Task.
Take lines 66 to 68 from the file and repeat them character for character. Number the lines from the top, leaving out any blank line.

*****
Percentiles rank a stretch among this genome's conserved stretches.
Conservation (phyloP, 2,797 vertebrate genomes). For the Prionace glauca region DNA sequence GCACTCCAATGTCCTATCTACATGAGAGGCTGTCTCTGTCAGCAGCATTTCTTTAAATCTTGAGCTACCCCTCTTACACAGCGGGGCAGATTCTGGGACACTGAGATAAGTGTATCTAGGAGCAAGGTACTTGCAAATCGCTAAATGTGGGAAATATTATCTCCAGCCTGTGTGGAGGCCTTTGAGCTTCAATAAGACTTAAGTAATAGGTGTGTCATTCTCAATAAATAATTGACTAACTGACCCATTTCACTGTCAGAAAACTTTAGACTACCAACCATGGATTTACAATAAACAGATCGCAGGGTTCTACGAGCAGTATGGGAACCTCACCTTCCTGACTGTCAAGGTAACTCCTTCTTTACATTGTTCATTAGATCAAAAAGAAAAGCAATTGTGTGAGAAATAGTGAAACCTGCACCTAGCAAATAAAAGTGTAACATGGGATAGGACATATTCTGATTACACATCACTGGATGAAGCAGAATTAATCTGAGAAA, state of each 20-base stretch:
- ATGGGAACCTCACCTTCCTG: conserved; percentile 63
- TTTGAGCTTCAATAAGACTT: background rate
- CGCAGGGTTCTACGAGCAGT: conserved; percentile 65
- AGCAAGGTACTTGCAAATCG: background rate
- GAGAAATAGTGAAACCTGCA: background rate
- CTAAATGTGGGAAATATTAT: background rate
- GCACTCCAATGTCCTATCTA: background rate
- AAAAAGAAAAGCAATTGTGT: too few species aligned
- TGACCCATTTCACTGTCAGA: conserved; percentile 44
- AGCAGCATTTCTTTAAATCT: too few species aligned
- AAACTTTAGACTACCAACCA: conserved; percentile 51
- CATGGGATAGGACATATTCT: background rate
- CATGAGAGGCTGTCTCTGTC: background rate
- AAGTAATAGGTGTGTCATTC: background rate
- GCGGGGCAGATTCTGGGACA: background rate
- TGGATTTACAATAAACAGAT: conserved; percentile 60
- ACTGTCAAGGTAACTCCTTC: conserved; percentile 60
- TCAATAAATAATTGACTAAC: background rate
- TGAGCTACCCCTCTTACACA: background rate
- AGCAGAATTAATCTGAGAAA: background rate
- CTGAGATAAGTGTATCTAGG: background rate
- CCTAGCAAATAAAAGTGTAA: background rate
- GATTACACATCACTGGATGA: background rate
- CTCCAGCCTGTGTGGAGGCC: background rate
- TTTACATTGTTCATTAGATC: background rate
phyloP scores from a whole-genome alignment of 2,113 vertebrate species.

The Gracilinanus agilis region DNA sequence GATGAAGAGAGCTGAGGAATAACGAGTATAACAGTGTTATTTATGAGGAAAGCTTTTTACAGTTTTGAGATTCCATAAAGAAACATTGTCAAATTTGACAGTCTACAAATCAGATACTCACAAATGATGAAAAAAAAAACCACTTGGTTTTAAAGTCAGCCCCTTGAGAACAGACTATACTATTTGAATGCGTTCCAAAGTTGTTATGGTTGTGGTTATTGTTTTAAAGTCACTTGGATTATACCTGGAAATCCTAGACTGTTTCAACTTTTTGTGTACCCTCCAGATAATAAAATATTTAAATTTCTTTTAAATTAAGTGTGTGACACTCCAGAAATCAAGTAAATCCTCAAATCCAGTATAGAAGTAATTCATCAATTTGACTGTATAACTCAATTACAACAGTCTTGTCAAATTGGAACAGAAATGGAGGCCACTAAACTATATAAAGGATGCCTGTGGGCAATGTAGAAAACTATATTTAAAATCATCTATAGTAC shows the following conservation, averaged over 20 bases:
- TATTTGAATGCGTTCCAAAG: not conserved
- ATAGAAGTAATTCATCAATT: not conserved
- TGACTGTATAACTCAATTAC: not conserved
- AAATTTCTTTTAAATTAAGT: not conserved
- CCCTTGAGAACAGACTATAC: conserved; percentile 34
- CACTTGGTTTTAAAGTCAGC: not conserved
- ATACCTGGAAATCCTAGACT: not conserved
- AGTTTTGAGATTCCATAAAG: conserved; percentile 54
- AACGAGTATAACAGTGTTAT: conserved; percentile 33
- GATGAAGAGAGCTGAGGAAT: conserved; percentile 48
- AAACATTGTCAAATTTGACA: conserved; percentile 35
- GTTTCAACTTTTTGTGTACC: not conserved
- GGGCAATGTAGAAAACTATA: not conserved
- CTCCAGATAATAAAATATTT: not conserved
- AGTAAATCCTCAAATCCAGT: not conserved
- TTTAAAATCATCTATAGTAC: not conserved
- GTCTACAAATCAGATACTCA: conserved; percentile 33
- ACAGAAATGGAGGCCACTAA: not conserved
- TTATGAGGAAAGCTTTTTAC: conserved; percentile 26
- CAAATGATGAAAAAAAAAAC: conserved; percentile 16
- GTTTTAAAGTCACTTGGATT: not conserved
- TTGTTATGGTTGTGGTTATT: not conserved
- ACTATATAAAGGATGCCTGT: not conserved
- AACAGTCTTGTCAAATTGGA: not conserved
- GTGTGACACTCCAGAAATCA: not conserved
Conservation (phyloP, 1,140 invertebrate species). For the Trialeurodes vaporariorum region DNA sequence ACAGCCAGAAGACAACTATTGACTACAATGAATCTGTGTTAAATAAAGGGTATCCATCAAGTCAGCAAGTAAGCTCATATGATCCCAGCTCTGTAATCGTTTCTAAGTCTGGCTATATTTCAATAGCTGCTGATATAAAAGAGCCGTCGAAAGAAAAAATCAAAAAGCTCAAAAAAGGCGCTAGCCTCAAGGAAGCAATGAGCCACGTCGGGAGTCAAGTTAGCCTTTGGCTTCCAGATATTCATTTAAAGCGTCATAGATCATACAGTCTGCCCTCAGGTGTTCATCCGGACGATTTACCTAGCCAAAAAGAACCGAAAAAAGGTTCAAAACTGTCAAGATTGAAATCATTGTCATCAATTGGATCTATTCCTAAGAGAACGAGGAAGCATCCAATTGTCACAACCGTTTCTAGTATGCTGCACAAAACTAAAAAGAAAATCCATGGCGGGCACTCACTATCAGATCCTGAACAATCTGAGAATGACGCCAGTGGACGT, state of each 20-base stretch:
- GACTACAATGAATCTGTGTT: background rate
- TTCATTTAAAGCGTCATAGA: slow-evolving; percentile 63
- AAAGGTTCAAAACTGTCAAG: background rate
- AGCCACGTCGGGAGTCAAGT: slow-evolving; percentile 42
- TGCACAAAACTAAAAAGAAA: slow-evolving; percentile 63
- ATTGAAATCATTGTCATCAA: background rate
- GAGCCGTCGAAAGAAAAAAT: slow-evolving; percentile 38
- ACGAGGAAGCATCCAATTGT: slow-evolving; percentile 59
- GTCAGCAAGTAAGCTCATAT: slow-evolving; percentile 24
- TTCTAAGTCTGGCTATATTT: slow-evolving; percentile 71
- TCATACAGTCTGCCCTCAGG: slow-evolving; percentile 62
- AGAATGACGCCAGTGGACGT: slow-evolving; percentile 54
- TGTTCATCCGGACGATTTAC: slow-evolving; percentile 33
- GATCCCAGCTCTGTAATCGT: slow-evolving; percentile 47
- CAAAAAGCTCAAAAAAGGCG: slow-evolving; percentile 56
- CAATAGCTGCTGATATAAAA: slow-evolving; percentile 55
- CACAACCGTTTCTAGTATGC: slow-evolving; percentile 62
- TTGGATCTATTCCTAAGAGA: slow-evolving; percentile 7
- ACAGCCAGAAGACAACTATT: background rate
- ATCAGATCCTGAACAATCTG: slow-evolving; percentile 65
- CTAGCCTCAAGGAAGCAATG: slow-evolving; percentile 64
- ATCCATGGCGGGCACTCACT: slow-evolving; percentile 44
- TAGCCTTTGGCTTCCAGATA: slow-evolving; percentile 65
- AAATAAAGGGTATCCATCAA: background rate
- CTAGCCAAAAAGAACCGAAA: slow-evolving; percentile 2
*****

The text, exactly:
- TCATACAGTCTGCCCTCAGG: slow-evolving; percentile 62
- AGAATGACGCCAGTGGACGT: slow-evolving; percentile 54
- TGTTCATCCGGACGATTTAC: slow-evolving; percentile 33